Tasmanian rail closures – Labor’s relation with big business on the wrong track

Just when the Tasmanian Labor Government of Lara Giddings had thought the dust had settled on the furore following Federal Group’s retreat from it’s involvement in the management of the rail operations in Tasmania’s west, reports have emerged showing that the impact of the rail closure may be greater than we had been led to believe.

Federal Hotels Group was given an exclusive 20 year lease on the rail line along with a very lucrative poker machine license, yet has chosen to renege half-way through the lease on the rail line. This decision has resulted in the loss of 48 jobs directly in an area of the state that can least afford it, with flow-on effects expected once the rail link ceases operations.

The Government continued to wring its hands in anguish over the effect the closure would have on tourism in western Tasmania, not surprising considering the rail line has handled over 400,000 passengers, most of whom had come from overseas or interstate. However, in the wake of reassurances that the government would “find a solution” came news of the flow-on effect of government inaction and lack of intestinal fortitude on the issue.

Not only is the rail link a major drawcard for tourism in the west, but the use of the rail brought further economic benefits to the region.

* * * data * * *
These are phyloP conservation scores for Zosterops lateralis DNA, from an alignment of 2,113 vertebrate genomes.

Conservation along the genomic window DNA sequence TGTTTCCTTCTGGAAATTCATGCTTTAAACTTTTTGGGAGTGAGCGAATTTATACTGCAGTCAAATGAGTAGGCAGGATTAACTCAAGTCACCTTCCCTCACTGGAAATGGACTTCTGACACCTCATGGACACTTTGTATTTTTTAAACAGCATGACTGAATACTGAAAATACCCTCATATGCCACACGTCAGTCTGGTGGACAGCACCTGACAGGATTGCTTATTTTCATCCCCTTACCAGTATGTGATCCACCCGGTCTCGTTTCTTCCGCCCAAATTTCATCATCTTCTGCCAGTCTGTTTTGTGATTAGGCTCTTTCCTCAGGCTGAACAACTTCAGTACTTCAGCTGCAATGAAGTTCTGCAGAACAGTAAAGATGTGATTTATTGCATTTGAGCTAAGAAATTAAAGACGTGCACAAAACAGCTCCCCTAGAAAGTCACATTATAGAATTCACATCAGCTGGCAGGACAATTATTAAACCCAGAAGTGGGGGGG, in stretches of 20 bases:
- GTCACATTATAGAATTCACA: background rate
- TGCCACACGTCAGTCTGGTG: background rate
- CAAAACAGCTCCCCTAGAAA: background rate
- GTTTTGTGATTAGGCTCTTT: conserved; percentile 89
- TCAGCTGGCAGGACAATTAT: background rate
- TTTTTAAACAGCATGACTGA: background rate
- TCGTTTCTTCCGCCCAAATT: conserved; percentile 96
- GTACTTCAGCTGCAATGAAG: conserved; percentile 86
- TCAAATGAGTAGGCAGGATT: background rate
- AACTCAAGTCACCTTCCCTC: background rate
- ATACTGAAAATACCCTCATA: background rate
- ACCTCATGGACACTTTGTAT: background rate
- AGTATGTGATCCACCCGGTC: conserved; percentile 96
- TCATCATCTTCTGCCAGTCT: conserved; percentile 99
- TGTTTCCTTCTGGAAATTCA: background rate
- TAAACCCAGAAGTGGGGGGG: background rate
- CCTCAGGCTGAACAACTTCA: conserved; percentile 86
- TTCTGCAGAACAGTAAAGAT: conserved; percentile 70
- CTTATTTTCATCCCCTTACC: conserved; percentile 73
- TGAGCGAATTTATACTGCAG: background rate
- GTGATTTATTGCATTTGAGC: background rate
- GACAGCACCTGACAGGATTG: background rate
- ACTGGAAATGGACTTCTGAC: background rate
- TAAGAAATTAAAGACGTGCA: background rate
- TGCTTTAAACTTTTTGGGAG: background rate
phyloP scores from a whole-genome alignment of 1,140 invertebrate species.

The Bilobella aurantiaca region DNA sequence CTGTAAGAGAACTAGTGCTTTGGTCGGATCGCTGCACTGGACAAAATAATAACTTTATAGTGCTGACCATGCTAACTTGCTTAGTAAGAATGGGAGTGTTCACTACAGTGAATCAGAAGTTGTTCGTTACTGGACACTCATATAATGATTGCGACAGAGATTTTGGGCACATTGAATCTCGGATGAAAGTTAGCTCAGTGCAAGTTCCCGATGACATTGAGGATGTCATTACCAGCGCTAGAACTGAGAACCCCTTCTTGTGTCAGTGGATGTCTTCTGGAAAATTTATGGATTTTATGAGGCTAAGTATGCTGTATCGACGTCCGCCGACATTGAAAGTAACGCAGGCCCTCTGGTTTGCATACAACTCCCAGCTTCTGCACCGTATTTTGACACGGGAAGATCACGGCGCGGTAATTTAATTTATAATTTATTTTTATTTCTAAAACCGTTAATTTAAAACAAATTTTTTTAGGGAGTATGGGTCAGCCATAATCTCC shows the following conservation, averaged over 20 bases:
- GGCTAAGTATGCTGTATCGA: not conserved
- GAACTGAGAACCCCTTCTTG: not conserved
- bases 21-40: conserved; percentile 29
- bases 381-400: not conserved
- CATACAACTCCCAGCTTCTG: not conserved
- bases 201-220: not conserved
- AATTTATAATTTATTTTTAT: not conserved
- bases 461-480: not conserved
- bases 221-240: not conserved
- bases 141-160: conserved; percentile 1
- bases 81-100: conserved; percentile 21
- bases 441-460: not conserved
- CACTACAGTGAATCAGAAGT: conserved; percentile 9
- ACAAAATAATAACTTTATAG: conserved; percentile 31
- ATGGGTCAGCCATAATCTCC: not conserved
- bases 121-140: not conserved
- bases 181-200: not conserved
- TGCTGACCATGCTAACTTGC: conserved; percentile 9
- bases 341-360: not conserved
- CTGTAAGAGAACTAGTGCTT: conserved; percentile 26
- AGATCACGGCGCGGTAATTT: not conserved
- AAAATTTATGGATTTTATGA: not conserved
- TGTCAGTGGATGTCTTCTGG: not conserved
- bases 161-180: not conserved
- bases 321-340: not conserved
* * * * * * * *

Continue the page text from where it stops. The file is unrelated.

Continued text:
The train link was vital for small businesses in the area, being utilised to transport salvaged Huon pine for processing into furniture and also being used by primary producers involved in the production of Tasmania’s world-renowned Leatherwood Honey.

One local company had invested over $500,000 in their operations in order to utilise the wilderness area, based on the understanding the rail link would be there to gain access to the vital region. Without guaranteed continued access, Leatherwood producers will have to scale back production, resulting in loss of contracts, reduced exports and income in a state desperately needing economic growth.

Australians need governments willing to defend the interests of our nation’s greatest asset – it’s people, and politicians to have the intestinal fortitude to hold big business to their word.

Leave a Reply